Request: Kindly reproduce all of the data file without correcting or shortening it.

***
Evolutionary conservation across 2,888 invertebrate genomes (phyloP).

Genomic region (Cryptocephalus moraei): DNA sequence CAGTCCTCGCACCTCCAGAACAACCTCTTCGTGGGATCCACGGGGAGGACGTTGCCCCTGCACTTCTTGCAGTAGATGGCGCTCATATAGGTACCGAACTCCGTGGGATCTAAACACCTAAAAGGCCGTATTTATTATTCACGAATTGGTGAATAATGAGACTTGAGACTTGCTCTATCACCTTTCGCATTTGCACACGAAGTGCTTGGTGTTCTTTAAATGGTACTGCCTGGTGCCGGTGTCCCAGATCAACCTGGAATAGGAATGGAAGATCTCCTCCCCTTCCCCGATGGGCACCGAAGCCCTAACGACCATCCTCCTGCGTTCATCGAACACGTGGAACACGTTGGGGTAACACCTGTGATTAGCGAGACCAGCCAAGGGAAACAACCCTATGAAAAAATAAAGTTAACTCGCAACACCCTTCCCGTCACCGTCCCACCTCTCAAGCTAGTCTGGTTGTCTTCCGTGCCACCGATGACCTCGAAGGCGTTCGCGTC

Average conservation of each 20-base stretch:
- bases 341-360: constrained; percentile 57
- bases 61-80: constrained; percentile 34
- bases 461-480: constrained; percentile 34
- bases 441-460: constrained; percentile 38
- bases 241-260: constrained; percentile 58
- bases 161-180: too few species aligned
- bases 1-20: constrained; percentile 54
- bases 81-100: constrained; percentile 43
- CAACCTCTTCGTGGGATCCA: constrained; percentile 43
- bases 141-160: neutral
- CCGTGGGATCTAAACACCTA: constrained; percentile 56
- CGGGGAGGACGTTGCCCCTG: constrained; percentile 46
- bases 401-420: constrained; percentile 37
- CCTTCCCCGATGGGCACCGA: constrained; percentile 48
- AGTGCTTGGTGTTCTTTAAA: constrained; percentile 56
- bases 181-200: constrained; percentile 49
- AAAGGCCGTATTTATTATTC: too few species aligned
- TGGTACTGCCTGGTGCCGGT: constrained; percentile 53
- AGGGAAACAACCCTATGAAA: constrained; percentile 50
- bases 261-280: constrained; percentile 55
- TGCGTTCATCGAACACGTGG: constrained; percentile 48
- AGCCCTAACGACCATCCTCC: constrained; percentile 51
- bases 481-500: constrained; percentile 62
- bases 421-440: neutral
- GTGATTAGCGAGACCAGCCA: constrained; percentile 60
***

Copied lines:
Evolutionary conservation across 2,888 invertebrate genomes (phyloP).

Genomic region (Cryptocephalus moraei): DNA sequence CAGTCCTCGCACCTCCAGAACAACCTCTTCGTGGGATCCACGGGGAGGACGTTGCCCCTGCACTTCTTGCAGTAGATGGCGCTCATATAGGTACCGAACTCCGTGGGATCTAAACACCTAAAAGGCCGTATTTATTATTCACGAATTGGTGAATAATGAGACTTGAGACTTGCTCTATCACCTTTCGCATTTGCACACGAAGTGCTTGGTGTTCTTTAAATGGTACTGCCTGGTGCCGGTGTCCCAGATCAACCTGGAATAGGAATGGAAGATCTCCTCCCCTTCCCCGATGGGCACCGAAGCCCTAACGACCATCCTCCTGCGTTCATCGAACACGTGGAACACGTTGGGGTAACACCTGTGATTAGCGAGACCAGCCAAGGGAAACAACCCTATGAAAAAATAAAGTTAACTCGCAACACCCTTCCCGTCACCGTCCCACCTCTCAAGCTAGTCTGGTTGTCTTCCGTGCCACCGATGACCTCGAAGGCGTTCGCGTC

Average conservation of each 20-base stretch:
- bases 341-360: constrained; percentile 57
- bases 61-80: constrained; percentile 34
- bases 461-480: constrained; percentile 34
- bases 441-460: constrained; percentile 38
- bases 241-260: constrained; percentile 58
- bases 161-180: too few species aligned
- bases 1-20: constrained; percentile 54
- bases 81-100: constrained; percentile 43
- CAACCTCTTCGTGGGATCCA: constrained; percentile 43
- bases 141-160: neutral
- CCGTGGGATCTAAACACCTA: constrained; percentile 56
- CGGGGAGGACGTTGCCCCTG: constrained; percentile 46
- bases 401-420: constrained; percentile 37
- CCTTCCCCGATGGGCACCGA: constrained; percentile 48
- AGTGCTTGGTGTTCTTTAAA: constrained; percentile 56
- bases 181-200: constrained; percentile 49
- AAAGGCCGTATTTATTATTC: too few species aligned
- TGGTACTGCCTGGTGCCGGT: constrained; percentile 53
- AGGGAAACAACCCTATGAAA: constrained; percentile 50
- bases 261-280: constrained; percentile 55
- TGCGTTCATCGAACACGTGG: constrained; percentile 48
- AGCCCTAACGACCATCCTCC: constrained; percentile 51
- bases 481-500: constrained; percentile 62
- bases 421-440: neutral
- GTGATTAGCGAGACCAGCCA: constrained; percentile 60